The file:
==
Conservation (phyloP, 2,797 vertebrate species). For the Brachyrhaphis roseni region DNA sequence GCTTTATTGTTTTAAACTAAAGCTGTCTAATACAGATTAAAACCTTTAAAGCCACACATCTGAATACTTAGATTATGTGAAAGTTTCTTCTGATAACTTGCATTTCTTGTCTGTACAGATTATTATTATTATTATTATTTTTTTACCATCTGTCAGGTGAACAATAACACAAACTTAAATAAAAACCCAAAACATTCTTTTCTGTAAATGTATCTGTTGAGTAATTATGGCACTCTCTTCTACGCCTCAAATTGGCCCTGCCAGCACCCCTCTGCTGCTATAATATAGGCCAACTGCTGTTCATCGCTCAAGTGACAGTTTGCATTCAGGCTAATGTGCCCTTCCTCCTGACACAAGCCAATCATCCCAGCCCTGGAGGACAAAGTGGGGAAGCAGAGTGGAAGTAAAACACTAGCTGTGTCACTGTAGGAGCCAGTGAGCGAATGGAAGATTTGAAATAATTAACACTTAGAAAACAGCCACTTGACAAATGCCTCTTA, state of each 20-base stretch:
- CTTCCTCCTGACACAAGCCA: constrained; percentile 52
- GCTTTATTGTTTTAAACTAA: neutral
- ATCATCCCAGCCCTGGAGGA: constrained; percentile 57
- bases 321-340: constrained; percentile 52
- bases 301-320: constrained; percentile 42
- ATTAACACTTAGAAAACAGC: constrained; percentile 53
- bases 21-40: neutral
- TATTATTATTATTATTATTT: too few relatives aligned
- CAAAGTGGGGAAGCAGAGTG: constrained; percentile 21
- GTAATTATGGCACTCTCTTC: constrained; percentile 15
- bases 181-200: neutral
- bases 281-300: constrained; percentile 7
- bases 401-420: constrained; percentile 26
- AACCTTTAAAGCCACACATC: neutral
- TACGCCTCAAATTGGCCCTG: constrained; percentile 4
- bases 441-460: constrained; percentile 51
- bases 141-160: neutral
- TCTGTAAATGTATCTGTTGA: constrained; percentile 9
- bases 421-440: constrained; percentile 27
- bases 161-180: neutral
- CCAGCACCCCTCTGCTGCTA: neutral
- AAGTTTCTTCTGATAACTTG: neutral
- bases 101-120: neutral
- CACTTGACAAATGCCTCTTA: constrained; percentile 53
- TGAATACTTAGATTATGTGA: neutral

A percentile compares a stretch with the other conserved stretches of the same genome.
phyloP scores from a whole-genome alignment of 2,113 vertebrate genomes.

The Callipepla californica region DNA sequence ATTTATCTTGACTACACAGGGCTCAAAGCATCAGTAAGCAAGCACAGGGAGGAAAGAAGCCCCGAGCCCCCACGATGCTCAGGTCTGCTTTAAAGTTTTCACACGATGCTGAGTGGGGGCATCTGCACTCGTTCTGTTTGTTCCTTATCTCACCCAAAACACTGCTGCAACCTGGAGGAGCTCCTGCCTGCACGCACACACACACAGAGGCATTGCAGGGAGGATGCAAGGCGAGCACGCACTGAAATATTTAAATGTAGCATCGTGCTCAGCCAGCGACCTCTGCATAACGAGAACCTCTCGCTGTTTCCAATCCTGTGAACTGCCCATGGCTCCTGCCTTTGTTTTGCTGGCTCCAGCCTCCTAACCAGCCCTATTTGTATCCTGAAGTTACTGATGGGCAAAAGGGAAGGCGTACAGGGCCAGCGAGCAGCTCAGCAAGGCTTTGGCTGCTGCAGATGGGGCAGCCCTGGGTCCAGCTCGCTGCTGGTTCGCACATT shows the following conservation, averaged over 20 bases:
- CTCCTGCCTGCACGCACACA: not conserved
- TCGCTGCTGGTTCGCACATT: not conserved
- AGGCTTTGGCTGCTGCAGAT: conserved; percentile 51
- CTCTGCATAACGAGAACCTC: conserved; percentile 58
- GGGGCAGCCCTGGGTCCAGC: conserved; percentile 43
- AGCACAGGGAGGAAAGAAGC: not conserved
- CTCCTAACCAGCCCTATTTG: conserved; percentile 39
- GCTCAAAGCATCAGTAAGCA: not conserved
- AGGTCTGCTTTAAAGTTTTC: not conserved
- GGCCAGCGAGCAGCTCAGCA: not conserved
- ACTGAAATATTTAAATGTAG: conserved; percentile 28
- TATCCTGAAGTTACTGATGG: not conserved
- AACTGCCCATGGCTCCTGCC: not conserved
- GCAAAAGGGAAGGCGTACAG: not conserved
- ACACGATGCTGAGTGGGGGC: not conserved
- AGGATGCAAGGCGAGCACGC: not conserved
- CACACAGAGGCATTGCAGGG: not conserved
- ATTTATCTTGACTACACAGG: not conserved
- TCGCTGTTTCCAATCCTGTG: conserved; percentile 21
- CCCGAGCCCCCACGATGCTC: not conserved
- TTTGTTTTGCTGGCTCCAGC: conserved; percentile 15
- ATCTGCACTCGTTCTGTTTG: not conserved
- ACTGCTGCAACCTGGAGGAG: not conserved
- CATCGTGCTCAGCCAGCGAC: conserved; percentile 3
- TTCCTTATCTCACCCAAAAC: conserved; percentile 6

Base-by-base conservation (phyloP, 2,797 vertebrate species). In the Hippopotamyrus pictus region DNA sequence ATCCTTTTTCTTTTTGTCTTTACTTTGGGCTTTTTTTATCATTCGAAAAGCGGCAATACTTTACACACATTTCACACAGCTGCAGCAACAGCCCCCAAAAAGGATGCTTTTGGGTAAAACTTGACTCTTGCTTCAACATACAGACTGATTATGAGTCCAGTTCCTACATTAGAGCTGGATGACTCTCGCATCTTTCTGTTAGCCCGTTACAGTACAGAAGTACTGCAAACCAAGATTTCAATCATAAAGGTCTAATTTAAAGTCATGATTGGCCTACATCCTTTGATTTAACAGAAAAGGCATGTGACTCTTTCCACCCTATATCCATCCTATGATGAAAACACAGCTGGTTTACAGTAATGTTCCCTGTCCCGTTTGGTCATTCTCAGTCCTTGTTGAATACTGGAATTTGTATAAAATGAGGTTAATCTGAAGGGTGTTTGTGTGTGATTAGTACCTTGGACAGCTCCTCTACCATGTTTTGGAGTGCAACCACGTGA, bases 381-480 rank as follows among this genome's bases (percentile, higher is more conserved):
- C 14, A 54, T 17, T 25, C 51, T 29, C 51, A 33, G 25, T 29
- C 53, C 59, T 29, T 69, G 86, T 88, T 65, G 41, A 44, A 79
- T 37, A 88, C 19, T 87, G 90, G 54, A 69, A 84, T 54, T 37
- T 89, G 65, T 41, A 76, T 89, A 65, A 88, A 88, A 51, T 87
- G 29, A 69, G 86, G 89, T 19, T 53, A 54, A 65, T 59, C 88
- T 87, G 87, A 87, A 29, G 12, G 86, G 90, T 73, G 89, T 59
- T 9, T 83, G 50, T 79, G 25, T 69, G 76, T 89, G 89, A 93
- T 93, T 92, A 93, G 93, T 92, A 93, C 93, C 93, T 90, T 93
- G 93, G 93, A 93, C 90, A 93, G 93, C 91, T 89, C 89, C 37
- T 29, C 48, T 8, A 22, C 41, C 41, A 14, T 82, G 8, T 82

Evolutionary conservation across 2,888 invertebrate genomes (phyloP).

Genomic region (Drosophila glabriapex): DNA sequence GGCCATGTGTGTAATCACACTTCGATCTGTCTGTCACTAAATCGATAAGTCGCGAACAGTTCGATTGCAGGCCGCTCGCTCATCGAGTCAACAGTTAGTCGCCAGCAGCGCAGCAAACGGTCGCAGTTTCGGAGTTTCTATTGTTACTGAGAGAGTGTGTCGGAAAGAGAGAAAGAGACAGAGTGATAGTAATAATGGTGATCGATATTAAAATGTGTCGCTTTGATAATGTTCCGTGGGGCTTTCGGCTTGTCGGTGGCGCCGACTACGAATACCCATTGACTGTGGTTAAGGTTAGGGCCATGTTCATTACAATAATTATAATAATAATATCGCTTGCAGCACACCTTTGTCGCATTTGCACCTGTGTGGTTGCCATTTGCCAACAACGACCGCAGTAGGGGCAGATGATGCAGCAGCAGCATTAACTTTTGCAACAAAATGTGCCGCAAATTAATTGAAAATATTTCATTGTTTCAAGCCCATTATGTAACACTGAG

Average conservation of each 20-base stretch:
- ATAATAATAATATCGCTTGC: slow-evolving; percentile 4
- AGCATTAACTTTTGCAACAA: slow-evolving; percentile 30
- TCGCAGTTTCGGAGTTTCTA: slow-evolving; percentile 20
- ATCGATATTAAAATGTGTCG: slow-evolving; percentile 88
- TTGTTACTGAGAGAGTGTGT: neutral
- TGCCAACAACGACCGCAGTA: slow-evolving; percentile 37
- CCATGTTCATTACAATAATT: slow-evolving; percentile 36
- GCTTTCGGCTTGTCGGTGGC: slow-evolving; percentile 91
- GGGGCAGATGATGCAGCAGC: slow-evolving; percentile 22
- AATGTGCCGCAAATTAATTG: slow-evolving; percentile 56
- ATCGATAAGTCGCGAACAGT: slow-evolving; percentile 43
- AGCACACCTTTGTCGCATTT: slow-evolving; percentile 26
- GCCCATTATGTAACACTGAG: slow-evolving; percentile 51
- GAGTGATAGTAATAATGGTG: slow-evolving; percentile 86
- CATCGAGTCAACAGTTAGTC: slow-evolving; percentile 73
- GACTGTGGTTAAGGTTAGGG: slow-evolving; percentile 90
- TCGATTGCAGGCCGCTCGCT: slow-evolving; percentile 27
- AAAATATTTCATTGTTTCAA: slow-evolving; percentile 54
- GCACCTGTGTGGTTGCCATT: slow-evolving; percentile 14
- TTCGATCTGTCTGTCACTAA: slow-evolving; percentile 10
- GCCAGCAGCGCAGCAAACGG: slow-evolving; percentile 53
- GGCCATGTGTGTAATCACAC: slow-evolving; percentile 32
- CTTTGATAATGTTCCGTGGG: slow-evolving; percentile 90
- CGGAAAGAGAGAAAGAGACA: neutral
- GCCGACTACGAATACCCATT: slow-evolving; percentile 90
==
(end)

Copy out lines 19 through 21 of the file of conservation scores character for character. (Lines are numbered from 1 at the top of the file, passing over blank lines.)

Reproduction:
- TCTGTAAATGTATCTGTTGA: constrained; percentile 9
- bases 421-440: constrained; percentile 27
- bases 161-180: neutral